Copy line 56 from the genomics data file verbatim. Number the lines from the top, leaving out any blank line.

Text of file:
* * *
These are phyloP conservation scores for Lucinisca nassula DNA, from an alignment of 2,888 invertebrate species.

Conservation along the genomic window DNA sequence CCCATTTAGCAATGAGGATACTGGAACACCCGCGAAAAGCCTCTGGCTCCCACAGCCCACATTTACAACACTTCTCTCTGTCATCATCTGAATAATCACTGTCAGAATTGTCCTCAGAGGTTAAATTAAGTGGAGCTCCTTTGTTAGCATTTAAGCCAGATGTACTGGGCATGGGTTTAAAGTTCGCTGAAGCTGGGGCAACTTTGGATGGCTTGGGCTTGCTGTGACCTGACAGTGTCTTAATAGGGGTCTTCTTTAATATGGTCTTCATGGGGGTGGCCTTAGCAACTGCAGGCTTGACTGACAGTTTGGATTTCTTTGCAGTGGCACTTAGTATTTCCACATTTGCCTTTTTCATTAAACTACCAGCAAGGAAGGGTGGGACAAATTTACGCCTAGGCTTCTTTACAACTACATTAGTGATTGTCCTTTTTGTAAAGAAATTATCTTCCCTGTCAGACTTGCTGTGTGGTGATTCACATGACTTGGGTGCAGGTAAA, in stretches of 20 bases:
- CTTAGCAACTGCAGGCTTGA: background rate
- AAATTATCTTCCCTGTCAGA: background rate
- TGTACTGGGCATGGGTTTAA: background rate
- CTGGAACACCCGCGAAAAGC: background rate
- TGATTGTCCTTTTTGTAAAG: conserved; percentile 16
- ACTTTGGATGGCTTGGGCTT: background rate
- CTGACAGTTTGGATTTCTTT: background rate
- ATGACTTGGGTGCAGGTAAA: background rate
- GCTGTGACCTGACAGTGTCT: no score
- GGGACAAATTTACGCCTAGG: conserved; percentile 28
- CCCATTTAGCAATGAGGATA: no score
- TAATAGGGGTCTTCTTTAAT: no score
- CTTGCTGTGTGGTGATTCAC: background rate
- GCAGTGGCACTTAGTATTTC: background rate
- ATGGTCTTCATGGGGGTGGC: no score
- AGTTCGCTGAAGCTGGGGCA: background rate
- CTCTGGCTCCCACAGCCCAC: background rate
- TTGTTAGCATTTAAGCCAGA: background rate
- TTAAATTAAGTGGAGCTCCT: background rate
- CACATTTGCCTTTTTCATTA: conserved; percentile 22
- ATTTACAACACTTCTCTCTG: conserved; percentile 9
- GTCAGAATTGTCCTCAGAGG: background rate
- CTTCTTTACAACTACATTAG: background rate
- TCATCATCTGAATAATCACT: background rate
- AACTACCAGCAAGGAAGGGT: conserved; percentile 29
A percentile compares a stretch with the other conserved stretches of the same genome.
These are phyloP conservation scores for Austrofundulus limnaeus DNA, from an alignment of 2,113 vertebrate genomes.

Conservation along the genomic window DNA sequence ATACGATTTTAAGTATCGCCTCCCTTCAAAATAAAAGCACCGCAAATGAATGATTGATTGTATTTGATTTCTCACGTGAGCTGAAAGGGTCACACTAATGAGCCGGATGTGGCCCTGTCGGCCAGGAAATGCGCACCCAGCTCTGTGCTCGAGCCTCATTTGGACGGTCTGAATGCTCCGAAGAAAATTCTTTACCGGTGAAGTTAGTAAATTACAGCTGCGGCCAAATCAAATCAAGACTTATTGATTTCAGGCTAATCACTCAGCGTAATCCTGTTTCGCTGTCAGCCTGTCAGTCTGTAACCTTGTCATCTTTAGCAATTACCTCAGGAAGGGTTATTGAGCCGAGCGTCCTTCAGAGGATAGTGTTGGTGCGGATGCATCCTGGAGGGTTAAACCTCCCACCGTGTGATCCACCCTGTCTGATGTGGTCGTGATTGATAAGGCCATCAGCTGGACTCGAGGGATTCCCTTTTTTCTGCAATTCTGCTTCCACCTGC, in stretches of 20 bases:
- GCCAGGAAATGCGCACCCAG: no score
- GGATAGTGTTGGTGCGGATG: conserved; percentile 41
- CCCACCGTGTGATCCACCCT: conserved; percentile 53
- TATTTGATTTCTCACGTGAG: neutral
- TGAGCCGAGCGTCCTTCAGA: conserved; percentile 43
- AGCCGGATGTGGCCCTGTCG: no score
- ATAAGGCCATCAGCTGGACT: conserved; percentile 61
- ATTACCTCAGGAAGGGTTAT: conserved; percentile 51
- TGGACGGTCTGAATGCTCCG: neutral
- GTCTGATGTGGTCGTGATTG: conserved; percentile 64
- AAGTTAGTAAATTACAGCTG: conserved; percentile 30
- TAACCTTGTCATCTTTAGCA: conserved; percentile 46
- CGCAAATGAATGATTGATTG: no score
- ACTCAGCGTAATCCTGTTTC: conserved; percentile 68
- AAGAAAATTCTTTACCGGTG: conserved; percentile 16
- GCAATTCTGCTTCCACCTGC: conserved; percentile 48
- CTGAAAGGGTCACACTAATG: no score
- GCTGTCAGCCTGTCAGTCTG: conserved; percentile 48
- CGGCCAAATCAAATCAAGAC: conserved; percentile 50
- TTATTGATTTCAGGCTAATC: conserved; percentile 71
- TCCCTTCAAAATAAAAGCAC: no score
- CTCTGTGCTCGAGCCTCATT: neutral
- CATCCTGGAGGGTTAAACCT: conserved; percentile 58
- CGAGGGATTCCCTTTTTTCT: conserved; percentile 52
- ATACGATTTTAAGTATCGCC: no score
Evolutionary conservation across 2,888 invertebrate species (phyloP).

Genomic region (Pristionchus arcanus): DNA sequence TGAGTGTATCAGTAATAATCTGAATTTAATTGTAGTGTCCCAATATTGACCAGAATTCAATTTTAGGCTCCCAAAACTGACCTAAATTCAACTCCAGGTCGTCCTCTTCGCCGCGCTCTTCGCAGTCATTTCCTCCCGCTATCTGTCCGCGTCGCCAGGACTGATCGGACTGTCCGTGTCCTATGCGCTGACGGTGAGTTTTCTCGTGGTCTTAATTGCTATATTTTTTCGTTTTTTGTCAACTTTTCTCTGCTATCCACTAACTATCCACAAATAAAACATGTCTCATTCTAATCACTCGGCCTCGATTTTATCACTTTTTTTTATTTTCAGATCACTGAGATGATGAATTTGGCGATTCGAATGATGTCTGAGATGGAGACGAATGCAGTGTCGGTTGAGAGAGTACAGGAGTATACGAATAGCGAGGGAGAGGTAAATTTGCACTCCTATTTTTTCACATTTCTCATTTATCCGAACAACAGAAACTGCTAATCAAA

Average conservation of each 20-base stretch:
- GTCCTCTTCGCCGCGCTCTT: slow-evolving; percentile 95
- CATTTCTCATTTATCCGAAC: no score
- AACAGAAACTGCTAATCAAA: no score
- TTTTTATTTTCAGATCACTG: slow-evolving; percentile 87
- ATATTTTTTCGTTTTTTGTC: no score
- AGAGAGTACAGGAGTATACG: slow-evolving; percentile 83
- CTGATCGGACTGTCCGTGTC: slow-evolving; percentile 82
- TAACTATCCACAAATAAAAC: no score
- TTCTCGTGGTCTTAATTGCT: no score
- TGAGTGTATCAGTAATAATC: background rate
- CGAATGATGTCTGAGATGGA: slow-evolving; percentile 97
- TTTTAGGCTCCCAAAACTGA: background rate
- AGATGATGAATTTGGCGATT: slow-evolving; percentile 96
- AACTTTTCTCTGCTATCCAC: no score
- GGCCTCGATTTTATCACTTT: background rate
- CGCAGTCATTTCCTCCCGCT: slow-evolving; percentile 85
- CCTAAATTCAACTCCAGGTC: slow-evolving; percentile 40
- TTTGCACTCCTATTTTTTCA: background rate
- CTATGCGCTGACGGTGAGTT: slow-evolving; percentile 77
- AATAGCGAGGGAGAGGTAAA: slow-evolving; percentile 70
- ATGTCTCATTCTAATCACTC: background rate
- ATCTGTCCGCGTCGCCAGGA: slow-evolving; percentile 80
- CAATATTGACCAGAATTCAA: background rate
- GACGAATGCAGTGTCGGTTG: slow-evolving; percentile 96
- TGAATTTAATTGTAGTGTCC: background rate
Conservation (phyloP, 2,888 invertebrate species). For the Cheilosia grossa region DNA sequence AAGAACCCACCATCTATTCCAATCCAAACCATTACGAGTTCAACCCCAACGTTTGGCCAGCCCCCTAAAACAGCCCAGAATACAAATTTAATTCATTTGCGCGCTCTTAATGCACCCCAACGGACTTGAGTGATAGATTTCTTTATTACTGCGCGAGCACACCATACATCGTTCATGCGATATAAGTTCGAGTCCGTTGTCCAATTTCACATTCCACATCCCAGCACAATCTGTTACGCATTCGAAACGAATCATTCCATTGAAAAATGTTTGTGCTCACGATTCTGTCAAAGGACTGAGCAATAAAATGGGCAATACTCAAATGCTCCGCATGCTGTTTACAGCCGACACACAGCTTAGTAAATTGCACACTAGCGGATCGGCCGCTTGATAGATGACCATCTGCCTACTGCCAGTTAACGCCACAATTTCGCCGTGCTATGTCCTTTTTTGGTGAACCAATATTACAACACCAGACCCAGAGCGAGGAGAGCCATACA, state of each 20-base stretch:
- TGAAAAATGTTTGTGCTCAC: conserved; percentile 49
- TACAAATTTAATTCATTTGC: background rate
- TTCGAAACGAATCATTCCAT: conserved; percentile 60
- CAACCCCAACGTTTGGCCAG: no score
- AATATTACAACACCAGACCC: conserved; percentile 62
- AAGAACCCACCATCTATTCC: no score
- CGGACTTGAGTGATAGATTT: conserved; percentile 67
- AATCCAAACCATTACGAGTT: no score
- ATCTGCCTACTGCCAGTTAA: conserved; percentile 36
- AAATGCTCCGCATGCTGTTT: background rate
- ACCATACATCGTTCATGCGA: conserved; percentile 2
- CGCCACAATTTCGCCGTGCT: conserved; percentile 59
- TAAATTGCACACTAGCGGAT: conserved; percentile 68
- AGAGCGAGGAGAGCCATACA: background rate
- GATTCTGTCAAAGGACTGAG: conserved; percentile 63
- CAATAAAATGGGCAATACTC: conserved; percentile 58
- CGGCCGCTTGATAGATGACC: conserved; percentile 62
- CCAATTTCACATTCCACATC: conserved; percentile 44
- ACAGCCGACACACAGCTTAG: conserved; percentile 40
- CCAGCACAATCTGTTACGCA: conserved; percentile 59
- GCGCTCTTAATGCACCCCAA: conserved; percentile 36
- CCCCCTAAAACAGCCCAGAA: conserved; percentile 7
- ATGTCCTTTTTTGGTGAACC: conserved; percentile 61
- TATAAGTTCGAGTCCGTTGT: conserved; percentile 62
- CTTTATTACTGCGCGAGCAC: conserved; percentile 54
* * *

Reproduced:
Evolutionary conservation across 2,888 invertebrate species (phyloP).